Yellow-bellied marmot population dynamics: demographic mechanisms of growth and decline
Oli, Madan K.
Scholarly/refereed, publisher version
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Multiple environmental factors may act synergistically to influence demographic characteristics, and ultimately the dynamics, of biological populations. Using prospective and retrospective analyses of demographic data from a 40-year study of individually marked animals, we investigated the demographic mechanisms of the temporal and spatial dynamics of a yellow-bellied marmot (Marmota flaviventris) population. Prospective elasticity analyses indicated juvenile survival (Pj) would have the largest relative influence on the projected population growth rate (λ). Relative magnitudes of elasticities did not differ between years characterized by positive (λ > 1.0) and negative (λ < 1.0) population growth. However, retrospective analyses of a life table response experiment (LTRE) revealed that changes in fertility (F), followed by age of first reproduction (α) made the largest contributions to observed annual changes in λ. Changes in F and α made the largest contributions to annual declines in λ, whereas changes in Pj also were important to cause increases in λ. Population dynamic differences among marmot colonies were due primarily to spatial variations in α and Pj. Our results indicate that changes in reproductive parameters (α and F) primarily drive the temporal dynamics of our study population, and that demographic mechanisms of population increases might differ from those of population declines. Studies of the regulation of yellow-bellied marmot populations should focus on the factors or processes influencing reproductive parameters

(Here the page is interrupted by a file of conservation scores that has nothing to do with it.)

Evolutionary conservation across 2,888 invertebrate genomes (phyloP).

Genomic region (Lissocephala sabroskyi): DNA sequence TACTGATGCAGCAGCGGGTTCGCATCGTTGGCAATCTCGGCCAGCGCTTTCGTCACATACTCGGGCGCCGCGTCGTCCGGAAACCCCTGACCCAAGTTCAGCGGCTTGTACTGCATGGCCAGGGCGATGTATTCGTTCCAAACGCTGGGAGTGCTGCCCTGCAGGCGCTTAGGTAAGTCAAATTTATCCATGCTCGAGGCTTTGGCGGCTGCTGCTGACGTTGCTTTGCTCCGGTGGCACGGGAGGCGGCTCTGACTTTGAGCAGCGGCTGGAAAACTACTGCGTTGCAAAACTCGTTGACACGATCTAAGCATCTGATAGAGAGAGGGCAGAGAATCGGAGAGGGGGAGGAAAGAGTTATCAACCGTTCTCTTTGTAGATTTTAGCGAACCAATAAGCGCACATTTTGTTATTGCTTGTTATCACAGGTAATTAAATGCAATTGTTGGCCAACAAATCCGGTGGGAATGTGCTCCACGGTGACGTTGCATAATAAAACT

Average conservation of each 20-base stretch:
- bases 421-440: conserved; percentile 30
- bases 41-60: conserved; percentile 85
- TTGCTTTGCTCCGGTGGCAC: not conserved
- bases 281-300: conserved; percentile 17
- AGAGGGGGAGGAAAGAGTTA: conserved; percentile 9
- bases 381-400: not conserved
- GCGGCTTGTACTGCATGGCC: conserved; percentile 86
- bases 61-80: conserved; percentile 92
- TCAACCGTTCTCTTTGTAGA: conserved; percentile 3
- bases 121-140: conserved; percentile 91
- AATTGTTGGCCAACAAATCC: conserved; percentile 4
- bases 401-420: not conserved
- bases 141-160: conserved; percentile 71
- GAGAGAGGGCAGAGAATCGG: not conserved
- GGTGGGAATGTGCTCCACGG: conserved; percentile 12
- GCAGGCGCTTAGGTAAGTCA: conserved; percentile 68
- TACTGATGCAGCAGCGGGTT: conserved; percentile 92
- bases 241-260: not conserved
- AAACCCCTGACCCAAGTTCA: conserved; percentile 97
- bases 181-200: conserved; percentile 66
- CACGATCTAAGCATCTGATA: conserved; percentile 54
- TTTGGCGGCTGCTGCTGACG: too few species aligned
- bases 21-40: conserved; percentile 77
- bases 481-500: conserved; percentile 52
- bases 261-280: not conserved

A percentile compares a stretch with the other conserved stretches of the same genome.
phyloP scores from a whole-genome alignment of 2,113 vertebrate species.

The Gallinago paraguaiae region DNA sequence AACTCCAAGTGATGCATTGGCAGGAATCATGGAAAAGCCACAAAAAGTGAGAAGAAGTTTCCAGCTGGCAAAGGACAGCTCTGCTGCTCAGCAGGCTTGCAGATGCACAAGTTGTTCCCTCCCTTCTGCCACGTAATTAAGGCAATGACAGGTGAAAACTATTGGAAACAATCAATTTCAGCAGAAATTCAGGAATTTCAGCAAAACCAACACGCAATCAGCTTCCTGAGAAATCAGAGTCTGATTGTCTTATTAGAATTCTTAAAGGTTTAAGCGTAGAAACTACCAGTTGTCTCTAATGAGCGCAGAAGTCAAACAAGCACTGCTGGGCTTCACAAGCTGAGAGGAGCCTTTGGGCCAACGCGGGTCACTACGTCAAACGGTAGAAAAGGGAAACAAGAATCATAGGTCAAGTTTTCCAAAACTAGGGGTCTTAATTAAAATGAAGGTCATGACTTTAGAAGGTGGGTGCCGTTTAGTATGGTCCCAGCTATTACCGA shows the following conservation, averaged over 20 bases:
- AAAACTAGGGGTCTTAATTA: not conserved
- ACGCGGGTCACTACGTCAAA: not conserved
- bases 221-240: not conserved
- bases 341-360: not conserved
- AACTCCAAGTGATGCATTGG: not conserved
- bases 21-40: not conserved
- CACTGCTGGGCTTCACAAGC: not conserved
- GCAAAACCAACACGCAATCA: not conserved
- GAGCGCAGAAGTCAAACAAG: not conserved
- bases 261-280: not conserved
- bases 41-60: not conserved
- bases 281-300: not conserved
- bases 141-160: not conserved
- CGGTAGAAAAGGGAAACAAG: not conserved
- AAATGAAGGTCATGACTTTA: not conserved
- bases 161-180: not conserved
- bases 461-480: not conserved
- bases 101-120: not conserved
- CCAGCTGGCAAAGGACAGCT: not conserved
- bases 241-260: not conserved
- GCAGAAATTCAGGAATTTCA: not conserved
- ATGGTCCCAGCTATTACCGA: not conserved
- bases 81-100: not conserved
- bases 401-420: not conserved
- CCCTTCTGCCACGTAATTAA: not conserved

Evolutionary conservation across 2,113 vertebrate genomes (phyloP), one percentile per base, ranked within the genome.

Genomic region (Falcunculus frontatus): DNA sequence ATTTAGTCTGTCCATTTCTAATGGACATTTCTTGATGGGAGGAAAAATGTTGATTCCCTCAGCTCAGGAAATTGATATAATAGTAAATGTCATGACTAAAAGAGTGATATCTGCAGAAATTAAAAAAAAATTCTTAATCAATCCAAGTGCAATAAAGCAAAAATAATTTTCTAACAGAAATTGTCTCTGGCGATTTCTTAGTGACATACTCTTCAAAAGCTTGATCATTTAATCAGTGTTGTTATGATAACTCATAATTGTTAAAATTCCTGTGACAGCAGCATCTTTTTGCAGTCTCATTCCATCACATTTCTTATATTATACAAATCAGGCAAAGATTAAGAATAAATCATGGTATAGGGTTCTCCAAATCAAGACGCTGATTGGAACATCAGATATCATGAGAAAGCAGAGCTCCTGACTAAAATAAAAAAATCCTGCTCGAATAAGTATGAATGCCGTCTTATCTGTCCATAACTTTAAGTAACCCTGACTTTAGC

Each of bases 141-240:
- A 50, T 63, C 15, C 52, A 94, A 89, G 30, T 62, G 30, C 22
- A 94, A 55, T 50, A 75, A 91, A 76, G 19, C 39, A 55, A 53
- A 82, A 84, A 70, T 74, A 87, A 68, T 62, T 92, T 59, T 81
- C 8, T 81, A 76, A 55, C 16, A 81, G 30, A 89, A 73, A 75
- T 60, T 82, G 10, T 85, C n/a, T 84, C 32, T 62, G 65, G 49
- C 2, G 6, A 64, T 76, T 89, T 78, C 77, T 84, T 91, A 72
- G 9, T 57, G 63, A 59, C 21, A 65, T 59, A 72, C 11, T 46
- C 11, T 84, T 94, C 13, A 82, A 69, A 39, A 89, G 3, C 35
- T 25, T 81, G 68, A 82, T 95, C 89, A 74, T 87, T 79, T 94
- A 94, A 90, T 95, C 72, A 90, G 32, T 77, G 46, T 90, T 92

This is the publisher's version, also available electronically from http://www.esajournals.org/doi/abs/10.1890/03-0513
Oli, Madan K.; Armitage, Kenneth. (2004). "Yellow-bellied marmot population dynamics: demographic mechanisms of growth and decline." Ecology, 85(9):2446-2455. http://dx.doi.org/10.1890/03-0513
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